Aesthetica Issue 92: Listen and Respond

  • Jessica Mairs
  • Robyn Sian Cusworth
  • Kate Simpson
  • Chris Webb
  • Laura Tordoff
  • Eleanor Sutherland

We are evolving emotionally. This can’t be understated in terms of how this will affect humanity – and future generations. Politically, the world has been in turmoil since 2016: the year of the Referendum and Trump making his way into the White House. We’ve seen and heard things that shouldn’t be happening. This is the 21st century – a time of progress. We shouldn’t be seeing women’s rights surrounding their own bodies being revoked, and the climate crisis being denied. It’s supposed to be better now, right? This issue of Aesthetica invites readers to engage with the key themes of our times.

Published December / January 2019. To pick up a copy, click here.

This issue we provide coverage of Canary Wharf Winter Lights Festival, the Turner Prize and the Max Mara Art Prize, as well as Somerset House's new show, 24/7.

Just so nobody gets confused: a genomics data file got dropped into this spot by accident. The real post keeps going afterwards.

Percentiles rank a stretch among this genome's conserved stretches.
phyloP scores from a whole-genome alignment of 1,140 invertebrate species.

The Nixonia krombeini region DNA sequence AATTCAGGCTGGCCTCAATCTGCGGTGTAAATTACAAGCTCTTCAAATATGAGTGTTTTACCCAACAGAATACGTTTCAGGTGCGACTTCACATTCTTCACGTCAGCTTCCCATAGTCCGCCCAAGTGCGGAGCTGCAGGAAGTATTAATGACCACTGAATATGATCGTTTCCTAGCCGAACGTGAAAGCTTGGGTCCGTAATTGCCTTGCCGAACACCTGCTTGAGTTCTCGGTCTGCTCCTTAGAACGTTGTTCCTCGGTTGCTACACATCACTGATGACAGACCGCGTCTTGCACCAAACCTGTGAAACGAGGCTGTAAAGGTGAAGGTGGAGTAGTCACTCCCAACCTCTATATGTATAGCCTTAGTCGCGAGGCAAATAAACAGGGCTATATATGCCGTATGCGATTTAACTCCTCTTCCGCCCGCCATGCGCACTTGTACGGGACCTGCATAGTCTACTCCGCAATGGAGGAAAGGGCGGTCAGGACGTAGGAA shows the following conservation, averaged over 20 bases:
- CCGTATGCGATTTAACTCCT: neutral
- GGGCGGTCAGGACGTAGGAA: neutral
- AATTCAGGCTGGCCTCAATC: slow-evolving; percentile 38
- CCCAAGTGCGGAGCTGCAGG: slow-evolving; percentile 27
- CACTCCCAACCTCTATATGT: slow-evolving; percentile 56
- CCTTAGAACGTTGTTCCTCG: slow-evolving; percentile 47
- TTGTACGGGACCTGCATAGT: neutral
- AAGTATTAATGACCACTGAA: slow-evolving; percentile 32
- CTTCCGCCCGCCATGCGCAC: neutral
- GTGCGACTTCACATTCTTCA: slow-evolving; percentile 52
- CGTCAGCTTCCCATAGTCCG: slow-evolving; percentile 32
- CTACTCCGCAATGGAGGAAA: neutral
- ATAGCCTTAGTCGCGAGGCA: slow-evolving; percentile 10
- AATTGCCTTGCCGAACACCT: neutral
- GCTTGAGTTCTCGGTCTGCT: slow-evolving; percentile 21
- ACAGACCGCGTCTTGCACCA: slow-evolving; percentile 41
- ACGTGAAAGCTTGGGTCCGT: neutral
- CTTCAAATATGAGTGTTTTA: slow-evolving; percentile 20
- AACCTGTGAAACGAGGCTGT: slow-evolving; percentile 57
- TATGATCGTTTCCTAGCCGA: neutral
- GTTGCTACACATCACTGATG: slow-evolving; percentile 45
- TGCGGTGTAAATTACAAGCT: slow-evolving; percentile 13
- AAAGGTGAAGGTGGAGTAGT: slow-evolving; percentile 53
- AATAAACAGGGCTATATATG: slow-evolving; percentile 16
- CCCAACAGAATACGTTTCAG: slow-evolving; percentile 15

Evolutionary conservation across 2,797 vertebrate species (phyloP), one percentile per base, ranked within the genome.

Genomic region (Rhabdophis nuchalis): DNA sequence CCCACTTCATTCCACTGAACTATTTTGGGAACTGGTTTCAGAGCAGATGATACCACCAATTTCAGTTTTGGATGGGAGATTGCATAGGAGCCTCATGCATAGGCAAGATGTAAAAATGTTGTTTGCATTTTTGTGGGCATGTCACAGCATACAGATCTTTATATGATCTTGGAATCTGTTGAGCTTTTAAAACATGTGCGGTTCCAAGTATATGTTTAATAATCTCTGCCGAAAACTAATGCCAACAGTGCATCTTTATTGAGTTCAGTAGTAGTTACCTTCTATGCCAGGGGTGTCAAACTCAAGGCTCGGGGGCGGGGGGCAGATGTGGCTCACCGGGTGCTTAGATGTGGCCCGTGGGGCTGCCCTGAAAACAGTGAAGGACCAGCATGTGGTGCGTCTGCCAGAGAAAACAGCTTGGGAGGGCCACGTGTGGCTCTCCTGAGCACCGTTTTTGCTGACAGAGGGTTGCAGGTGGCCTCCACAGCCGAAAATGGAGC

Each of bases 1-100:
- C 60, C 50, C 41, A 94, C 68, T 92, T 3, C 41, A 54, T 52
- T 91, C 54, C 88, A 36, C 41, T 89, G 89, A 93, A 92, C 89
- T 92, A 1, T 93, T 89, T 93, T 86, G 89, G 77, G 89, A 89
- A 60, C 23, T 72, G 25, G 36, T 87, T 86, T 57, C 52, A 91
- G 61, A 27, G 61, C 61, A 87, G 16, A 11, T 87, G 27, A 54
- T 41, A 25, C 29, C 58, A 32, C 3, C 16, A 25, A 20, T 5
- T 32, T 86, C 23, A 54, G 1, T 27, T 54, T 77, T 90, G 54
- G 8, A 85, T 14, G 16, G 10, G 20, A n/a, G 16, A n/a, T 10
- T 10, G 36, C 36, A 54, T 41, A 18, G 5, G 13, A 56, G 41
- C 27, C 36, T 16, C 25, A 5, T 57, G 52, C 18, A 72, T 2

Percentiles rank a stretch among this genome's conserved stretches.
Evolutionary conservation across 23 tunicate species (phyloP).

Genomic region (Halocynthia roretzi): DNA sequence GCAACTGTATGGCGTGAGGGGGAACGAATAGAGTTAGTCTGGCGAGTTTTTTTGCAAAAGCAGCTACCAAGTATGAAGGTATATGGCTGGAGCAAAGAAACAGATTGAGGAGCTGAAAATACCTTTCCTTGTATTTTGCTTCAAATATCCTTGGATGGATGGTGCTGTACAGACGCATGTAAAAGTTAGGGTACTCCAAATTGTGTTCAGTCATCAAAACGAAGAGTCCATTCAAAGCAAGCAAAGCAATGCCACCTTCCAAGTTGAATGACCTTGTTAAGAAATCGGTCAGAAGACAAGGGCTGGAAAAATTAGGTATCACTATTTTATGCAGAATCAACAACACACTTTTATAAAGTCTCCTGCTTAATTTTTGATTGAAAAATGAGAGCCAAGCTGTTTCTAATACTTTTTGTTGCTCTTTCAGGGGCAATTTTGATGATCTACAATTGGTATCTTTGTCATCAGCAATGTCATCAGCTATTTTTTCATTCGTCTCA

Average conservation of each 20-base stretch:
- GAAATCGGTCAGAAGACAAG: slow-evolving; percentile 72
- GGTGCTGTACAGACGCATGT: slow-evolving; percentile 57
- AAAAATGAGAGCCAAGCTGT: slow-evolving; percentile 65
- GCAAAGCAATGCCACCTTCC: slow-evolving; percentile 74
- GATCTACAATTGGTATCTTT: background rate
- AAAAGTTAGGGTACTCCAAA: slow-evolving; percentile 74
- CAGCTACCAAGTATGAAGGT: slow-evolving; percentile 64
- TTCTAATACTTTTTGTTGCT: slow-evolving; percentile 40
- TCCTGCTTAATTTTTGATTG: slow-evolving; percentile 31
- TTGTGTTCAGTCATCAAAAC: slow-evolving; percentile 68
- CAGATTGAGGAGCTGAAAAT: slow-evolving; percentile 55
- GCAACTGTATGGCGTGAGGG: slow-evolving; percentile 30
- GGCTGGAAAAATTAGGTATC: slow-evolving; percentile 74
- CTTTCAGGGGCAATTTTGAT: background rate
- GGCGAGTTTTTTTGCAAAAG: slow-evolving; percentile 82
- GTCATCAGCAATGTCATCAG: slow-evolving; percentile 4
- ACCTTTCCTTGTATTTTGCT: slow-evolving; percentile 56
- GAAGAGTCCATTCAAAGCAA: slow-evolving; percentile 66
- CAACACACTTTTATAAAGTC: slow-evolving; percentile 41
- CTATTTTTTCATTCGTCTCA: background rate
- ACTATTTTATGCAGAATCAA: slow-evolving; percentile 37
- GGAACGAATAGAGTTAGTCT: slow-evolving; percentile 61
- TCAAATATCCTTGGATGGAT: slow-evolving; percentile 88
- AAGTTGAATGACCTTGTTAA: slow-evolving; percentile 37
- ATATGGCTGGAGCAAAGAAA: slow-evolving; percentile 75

- Art for Connectivity: Doug Aitken’s latest installations explore the space between physical and virtual worlds, commenting on the ways that communication has changed. Sculptures fly over Massachusetts; mirrored houses are nestled into the Swiss landscape; the white cube gallery space is transformed through digital installation.

- Powerful Storytelling: Eva Vonk and Pieter Henket consider the role that the Congo Basin plays within the wider geological balance, drawing attention to the importance of oral culture, history and tradition with a groundbreaking photography series.

- Scientific Perspective: Eddo Hartmann recognises the work of environmental scientists in the Netherlands, looking at the impact of human behaviour from the ground up.

- More to the Picture: Dawoud Bey asks wider questions about the role of community in portrait photography. He notes: “is it possible to transcend the boundaries of difference and make a meaningful representation of a subject? Is it possible to make it work with some common denominator that transcends lines of difference?”

- Fluidity and Invention: A new publication from Thames & Hudson looks at the poetry of geometry, considering how concrete can create boundary-pushing forms using new digital mapping techniques.


In photography, there are seven outstanding practitioners who present bold and exciting series. They question the idea of home and identity, highlight the beauty of everyday objects and play with the notion of anonymity. Those included are:

- So AsA
- Julia Morozova
- Thomas Jordan
- Gohar Dashti
- Guillaume Simoneau
- Ian Howorth
- Olivia Jeczmyk